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The AIG Hearing's First Victim

Today's AIG hearing in the House has claimed its first victim: Zippy Duvall.

Duvall, president of the Georgia Farm Bureau, was minding his own business this morning as he walked down a corridor of the Rayburn House Office Building outside the hearing room where a committee was probing the AIG bonuses. Suddenly, he was surrounded by lights, television cameras and microphones.

"Are you ready for this hearing?" somebody shouted.

"Do you think they're going to treat you fairly?"

Duvall stopped to chat amiably with the mob of reporters. "If I knew I was going to get all this attention, I'd have gotten my hair cut," said the farm bureau president, who is almost completely bald.

As the questions continued to fly, one of Duvall's farm-bureau colleagues shared a thought with his suddenly-popular boss: "I think they think you're somebody else."

It was of course, a case of mistaken identity. Duvall, as it happens, bears not even a passing resemblance to AIG Chairman Edward Liddy. If the lack of Liddy's white hair didn't give it away, surely the peanut-print tie and the farm-bureau lapel pin should have. "We're here to represent farmers," Duvall explained as the questioners began to disperse.

But there's a mob mentality in the Rayburn building today as scores of journalists and photographers compete for a glimpse of AIG's much-maligned chairman, scheduled to take his turn at the witness table just after 1:15 p.m. As soon as one cameraman began to follow Zippy Duvall, all the others, fearful of missing the crucial image, joined in the chase.

Duvall, for his part, put the Georgia Farm Bureau on record as opposed to the AIG bonuses. "It's absurd," he said. But he didn't at all mind being confused for the chairman of the disgraced insurance group, saying: "It was an experience."

By Dana Milbank  | March 18, 2009; 12:45 PM ET
 
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Comments

Obama has laid down a guantlet for lobbyists. You can't blame a mob of reporters for smelling blood in the water.

Posted by: rmorris391 | March 18, 2009 1:10 PM | Report abuse

The farm bureau is also behind big fat cat corporate farmers getting massive amounts of government money, while destroying small local farmers.

Maybe the media had the correct target ...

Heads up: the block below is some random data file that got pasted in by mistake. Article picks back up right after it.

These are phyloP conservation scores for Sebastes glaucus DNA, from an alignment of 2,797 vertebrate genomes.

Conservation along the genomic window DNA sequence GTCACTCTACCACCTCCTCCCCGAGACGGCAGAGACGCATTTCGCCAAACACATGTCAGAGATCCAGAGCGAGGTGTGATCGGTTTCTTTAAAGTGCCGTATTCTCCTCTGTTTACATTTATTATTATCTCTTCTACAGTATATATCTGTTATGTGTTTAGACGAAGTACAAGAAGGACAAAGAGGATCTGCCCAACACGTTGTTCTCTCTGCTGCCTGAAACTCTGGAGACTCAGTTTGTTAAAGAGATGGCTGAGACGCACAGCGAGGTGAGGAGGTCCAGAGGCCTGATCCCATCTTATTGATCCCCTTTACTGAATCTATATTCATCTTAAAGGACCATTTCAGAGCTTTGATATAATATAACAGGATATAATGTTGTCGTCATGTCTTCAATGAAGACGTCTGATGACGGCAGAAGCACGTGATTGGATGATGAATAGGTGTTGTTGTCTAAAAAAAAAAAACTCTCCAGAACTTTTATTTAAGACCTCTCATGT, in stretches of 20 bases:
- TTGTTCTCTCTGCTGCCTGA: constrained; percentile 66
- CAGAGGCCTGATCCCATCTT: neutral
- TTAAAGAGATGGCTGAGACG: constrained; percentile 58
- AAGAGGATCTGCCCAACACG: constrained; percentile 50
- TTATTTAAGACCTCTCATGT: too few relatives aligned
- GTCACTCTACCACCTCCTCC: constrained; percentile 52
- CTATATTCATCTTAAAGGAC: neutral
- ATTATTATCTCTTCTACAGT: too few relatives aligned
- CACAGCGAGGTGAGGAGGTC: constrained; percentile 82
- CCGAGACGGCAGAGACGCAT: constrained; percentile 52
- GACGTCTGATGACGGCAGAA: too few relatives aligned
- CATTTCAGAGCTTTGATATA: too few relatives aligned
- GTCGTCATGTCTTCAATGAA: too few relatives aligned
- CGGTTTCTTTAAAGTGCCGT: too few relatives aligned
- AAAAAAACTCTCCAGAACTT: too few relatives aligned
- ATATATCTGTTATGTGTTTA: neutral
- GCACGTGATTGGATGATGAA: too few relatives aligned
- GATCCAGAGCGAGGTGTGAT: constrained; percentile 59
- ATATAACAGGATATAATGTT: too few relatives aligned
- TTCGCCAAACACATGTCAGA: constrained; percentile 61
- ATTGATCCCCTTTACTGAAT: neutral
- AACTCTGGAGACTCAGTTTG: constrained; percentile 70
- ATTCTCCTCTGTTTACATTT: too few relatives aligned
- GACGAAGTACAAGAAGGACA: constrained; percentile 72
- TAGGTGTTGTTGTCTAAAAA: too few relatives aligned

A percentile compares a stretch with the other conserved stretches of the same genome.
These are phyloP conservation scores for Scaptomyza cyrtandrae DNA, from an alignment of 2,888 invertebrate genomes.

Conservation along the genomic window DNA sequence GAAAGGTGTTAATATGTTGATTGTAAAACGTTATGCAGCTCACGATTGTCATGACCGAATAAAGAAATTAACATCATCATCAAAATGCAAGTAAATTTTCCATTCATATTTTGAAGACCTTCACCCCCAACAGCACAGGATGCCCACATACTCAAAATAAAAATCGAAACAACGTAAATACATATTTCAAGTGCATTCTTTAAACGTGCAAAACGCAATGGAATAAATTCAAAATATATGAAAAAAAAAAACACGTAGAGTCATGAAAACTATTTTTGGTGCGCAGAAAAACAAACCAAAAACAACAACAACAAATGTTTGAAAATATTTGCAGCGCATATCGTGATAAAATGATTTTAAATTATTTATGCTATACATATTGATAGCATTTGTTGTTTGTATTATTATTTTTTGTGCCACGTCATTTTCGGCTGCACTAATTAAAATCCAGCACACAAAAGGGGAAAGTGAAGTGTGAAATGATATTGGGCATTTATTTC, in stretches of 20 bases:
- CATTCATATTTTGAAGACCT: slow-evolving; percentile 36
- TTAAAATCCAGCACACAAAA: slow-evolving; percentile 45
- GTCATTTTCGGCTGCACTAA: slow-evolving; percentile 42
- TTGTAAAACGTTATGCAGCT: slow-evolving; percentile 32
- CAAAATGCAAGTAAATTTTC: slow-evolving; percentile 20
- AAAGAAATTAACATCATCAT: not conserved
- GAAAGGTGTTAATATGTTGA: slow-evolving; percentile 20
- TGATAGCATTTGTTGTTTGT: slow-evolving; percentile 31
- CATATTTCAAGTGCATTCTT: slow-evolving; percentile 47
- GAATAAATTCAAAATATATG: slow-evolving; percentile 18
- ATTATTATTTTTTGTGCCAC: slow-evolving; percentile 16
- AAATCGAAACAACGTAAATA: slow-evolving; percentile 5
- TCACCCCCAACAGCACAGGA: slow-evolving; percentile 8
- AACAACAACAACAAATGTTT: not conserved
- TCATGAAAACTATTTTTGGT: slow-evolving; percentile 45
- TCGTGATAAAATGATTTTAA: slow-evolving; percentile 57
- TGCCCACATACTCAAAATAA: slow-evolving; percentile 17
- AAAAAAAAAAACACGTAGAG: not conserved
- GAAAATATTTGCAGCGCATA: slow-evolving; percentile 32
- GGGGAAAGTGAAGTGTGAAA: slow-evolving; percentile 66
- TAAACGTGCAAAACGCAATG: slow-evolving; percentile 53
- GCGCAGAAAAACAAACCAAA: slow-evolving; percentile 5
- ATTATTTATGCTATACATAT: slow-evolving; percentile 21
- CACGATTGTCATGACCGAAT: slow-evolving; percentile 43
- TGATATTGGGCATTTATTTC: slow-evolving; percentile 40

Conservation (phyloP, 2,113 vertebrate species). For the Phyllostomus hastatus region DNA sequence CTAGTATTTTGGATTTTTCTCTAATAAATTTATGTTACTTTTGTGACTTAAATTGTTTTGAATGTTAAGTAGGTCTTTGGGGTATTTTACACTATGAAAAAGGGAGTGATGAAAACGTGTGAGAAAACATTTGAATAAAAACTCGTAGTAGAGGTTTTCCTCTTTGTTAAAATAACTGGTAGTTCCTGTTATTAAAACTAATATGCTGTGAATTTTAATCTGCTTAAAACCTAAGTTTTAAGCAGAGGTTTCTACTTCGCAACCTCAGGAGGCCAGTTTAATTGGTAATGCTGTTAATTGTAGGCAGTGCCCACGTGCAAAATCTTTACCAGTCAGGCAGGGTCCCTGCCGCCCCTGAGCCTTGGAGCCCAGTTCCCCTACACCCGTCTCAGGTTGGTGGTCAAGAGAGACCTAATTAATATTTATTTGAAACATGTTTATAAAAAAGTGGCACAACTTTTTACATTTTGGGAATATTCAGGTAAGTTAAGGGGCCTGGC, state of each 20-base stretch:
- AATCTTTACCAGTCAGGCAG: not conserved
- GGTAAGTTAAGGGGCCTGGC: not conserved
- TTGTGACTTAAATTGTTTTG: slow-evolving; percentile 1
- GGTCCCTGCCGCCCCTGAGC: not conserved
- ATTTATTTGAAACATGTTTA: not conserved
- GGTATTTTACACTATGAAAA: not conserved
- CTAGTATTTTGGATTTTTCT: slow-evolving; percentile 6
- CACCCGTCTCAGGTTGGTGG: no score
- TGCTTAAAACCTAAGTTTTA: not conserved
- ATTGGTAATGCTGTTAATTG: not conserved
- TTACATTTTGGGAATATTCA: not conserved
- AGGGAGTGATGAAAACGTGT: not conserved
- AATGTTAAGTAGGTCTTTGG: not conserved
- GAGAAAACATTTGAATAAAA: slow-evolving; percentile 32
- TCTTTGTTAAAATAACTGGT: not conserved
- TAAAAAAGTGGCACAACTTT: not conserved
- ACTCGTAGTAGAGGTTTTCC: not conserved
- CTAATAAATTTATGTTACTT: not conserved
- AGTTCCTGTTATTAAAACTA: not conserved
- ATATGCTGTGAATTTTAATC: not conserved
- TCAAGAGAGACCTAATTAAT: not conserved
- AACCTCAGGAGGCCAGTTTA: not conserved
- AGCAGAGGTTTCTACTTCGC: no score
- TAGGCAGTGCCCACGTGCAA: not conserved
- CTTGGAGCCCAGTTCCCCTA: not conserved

Posted by: WillSeattle | March 18, 2009 2:20 PM | Report abuse

Watching the hearings once again confirmed two things for me. One is that the majority of reps do not understand much of what Mr. Liddy is saying. It is simply beyond their education and intellect. The second is that many only want to grandstand for their home districts. They do not care what the truth is. The behavior of some was truly shameful. The ignorance of others was truly appalling. I have know this for many years but I am always surprised that I am surprised. We observers learned that things are always more complicated than they seem, that few in congress care about the details when they get in front of a camera. It ain't AIG that will kill us. It's these guys.

Posted by: tarryh | March 18, 2009 3:45 PM | Report abuse

..speaking of victims, CNN just interviewed (live) Chris Dodd and he stated that the Wyden Amendment and a water down vesion proposed by other Senators, forbidding using bailout money to pay executive bonuses, was specifically removed at the request of the Obama White House! So, it appears that our new President (and I voted for him) was the man responsible for this AIG executive bonus explosion. I can't wait for Leno! Can you say SPIN? Can you say Wall Street wh0re? It looks like that $100,000 AIG contribution to Obama paid off. I hope Leno rips him a new a$$****.

Posted by: mibrooks27 | March 18, 2009 6:03 PM | Report abuse

6:03 commenter: don't give up so easily. Considering who fingered the president what the senator's rep is for being slippery, it is not surprising that he tried to off the little problem on the White House. Dodd has no shame and is already disgraced.

Posted by: axolotl | March 18, 2009 9:00 PM | Report abuse

Oh, cool it with the "mob mentality" references. Since when, in a democracy, are citizens concerned about where their tax dollars are getting spent, to be dismissed by the fourth estate as the "angry mob."

Posted by: SarahBB | March 18, 2009 9:02 PM | Report abuse

6:03 commenter: don't give up so easily. Considering who fingered the president what the senator's rep is for being slippery, it is not surprising that he tried to off the little problem on the White House. Dodd has no shame and is already disgraced.

Posted by: axolotl | March 18, 2009 9:04 PM | Report abuse

didn't happen to mention that he was there for a bailout for peanut producers.

Posted by: angriestdogintheworld | March 19, 2009 7:18 PM | Report abuse

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